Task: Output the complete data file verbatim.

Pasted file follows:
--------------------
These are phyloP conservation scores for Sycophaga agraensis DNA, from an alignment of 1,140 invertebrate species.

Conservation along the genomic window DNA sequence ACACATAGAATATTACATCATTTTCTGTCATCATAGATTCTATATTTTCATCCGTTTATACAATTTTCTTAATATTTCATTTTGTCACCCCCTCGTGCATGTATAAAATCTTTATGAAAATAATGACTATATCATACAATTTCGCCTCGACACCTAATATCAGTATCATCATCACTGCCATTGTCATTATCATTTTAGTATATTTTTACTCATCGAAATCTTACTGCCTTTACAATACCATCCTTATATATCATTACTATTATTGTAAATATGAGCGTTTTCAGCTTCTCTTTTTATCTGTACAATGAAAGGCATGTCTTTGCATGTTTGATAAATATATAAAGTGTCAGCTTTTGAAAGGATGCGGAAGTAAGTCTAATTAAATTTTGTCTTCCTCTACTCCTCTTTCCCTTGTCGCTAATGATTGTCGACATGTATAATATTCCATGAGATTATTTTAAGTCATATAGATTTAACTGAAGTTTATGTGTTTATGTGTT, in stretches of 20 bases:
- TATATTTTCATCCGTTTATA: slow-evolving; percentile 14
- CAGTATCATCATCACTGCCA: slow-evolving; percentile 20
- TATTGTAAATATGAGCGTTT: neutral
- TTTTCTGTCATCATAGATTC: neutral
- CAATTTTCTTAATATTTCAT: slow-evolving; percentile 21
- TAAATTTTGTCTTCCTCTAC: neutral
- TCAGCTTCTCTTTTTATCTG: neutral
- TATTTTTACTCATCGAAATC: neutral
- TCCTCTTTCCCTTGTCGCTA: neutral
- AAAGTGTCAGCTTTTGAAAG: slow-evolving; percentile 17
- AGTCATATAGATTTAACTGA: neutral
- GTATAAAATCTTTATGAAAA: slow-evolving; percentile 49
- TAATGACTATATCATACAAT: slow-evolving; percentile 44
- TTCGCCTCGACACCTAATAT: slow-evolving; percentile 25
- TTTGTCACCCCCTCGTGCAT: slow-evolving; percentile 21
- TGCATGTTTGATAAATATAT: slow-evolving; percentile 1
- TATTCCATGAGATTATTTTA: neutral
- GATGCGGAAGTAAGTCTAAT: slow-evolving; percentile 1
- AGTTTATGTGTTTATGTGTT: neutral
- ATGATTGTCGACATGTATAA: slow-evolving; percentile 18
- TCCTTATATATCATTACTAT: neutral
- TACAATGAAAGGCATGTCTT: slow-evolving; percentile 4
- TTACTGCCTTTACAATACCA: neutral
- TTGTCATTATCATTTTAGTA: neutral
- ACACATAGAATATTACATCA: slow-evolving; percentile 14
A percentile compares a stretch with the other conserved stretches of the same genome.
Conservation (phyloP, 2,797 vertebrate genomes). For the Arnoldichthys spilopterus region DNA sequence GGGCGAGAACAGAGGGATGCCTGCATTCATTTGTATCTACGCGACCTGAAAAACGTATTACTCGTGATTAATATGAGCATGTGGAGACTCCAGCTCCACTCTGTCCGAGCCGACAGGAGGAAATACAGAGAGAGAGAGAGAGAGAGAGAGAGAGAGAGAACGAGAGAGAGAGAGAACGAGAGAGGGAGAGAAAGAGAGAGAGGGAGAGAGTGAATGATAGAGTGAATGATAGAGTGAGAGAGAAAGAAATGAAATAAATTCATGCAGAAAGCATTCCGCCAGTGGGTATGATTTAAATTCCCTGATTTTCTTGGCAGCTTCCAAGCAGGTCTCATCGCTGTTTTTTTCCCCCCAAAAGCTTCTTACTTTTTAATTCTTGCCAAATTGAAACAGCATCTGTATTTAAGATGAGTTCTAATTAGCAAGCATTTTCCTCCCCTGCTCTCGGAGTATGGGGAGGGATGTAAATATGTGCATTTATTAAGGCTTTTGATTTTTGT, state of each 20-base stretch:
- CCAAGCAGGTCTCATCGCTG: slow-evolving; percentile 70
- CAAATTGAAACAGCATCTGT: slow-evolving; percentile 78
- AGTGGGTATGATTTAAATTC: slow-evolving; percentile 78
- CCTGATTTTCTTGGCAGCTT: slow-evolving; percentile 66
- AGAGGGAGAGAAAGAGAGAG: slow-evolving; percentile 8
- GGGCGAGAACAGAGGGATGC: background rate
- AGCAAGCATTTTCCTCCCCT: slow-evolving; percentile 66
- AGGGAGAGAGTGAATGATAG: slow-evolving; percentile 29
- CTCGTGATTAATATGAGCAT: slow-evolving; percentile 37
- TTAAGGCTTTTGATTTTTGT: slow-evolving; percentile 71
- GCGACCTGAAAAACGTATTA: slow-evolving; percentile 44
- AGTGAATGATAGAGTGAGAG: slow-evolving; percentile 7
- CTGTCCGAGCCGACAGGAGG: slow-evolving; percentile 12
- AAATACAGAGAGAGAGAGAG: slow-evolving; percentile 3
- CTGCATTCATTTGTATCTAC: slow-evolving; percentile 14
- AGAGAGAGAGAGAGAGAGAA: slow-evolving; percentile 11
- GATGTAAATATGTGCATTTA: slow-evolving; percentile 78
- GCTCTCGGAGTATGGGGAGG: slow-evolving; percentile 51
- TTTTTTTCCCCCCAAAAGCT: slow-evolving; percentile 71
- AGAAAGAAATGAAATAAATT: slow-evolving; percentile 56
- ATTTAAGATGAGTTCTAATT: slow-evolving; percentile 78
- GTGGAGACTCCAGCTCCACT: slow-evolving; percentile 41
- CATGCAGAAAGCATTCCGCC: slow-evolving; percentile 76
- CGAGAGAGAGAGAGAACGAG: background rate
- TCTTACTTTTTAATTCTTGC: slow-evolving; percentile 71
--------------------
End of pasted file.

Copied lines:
These are phyloP conservation scores for Sycophaga agraensis DNA, from an alignment of 1,140 invertebrate species.

Conservation along the genomic window DNA sequence ACACATAGAATATTACATCATTTTCTGTCATCATAGATTCTATATTTTCATCCGTTTATACAATTTTCTTAATATTTCATTTTGTCACCCCCTCGTGCATGTATAAAATCTTTATGAAAATAATGACTATATCATACAATTTCGCCTCGACACCTAATATCAGTATCATCATCACTGCCATTGTCATTATCATTTTAGTATATTTTTACTCATCGAAATCTTACTGCCTTTACAATACCATCCTTATATATCATTACTATTATTGTAAATATGAGCGTTTTCAGCTTCTCTTTTTATCTGTACAATGAAAGGCATGTCTTTGCATGTTTGATAAATATATAAAGTGTCAGCTTTTGAAAGGATGCGGAAGTAAGTCTAATTAAATTTTGTCTTCCTCTACTCCTCTTTCCCTTGTCGCTAATGATTGTCGACATGTATAATATTCCATGAGATTATTTTAAGTCATATAGATTTAACTGAAGTTTATGTGTTTATGTGTT, in stretches of 20 bases:
- TATATTTTCATCCGTTTATA: slow-evolving; percentile 14
- CAGTATCATCATCACTGCCA: slow-evolving; percentile 20
- TATTGTAAATATGAGCGTTT: neutral
- TTTTCTGTCATCATAGATTC: neutral
- CAATTTTCTTAATATTTCAT: slow-evolving; percentile 21
- TAAATTTTGTCTTCCTCTAC: neutral
- TCAGCTTCTCTTTTTATCTG: neutral
- TATTTTTACTCATCGAAATC: neutral
- TCCTCTTTCCCTTGTCGCTA: neutral
- AAAGTGTCAGCTTTTGAAAG: slow-evolving; percentile 17
- AGTCATATAGATTTAACTGA: neutral
- GTATAAAATCTTTATGAAAA: slow-evolving; percentile 49
- TAATGACTATATCATACAAT: slow-evolving; percentile 44
- TTCGCCTCGACACCTAATAT: slow-evolving; percentile 25
- TTTGTCACCCCCTCGTGCAT: slow-evolving; percentile 21
- TGCATGTTTGATAAATATAT: slow-evolving; percentile 1
- TATTCCATGAGATTATTTTA: neutral
- GATGCGGAAGTAAGTCTAAT: slow-evolving; percentile 1
- AGTTTATGTGTTTATGTGTT: neutral
- ATGATTGTCGACATGTATAA: slow-evolving; percentile 18
- TCCTTATATATCATTACTAT: neutral
- TACAATGAAAGGCATGTCTT: slow-evolving; percentile 4
- TTACTGCCTTTACAATACCA: neutral
- TTGTCATTATCATTTTAGTA: neutral
- ACACATAGAATATTACATCA: slow-evolving; percentile 14
A percentile compares a stretch with the other conserved stretches of the same genome.
Conservation (phyloP, 2,797 vertebrate genomes). For the Arnoldichthys spilopterus region DNA sequence GGGCGAGAACAGAGGGATGCCTGCATTCATTTGTATCTACGCGACCTGAAAAACGTATTACTCGTGATTAATATGAGCATGTGGAGACTCCAGCTCCACTCTGTCCGAGCCGACAGGAGGAAATACAGAGAGAGAGAGAGAGAGAGAGAGAGAGAGAGAACGAGAGAGAGAGAGAACGAGAGAGGGAGAGAAAGAGAGAGAGGGAGAGAGTGAATGATAGAGTGAATGATAGAGTGAGAGAGAAAGAAATGAAATAAATTCATGCAGAAAGCATTCCGCCAGTGGGTATGATTTAAATTCCCTGATTTTCTTGGCAGCTTCCAAGCAGGTCTCATCGCTGTTTTTTTCCCCCCAAAAGCTTCTTACTTTTTAATTCTTGCCAAATTGAAACAGCATCTGTATTTAAGATGAGTTCTAATTAGCAAGCATTTTCCTCCCCTGCTCTCGGAGTATGGGGAGGGATGTAAATATGTGCATTTATTAAGGCTTTTGATTTTTGT, state of each 20-base stretch:
- CCAAGCAGGTCTCATCGCTG: slow-evolving; percentile 70
- CAAATTGAAACAGCATCTGT: slow-evolving; percentile 78
- AGTGGGTATGATTTAAATTC: slow-evolving; percentile 78
- CCTGATTTTCTTGGCAGCTT: slow-evolving; percentile 66
- AGAGGGAGAGAAAGAGAGAG: slow-evolving; percentile 8
- GGGCGAGAACAGAGGGATGC: background rate
- AGCAAGCATTTTCCTCCCCT: slow-evolving; percentile 66
- AGGGAGAGAGTGAATGATAG: slow-evolving; percentile 29
- CTCGTGATTAATATGAGCAT: slow-evolving; percentile 37
- TTAAGGCTTTTGATTTTTGT: slow-evolving; percentile 71
- GCGACCTGAAAAACGTATTA: slow-evolving; percentile 44
- AGTGAATGATAGAGTGAGAG: slow-evolving; percentile 7
- CTGTCCGAGCCGACAGGAGG: slow-evolving; percentile 12
- AAATACAGAGAGAGAGAGAG: slow-evolving; percentile 3
- CTGCATTCATTTGTATCTAC: slow-evolving; percentile 14
- AGAGAGAGAGAGAGAGAGAA: slow-evolving; percentile 11
- GATGTAAATATGTGCATTTA: slow-evolving; percentile 78
- GCTCTCGGAGTATGGGGAGG: slow-evolving; percentile 51
- TTTTTTTCCCCCCAAAAGCT: slow-evolving; percentile 71
- AGAAAGAAATGAAATAAATT: slow-evolving; percentile 56
- ATTTAAGATGAGTTCTAATT: slow-evolving; percentile 78
- GTGGAGACTCCAGCTCCACT: slow-evolving; percentile 41
- CATGCAGAAAGCATTCCGCC: slow-evolving; percentile 76
- CGAGAGAGAGAGAGAACGAG: background rate
- TCTTACTTTTTAATTCTTGC: slow-evolving; percentile 71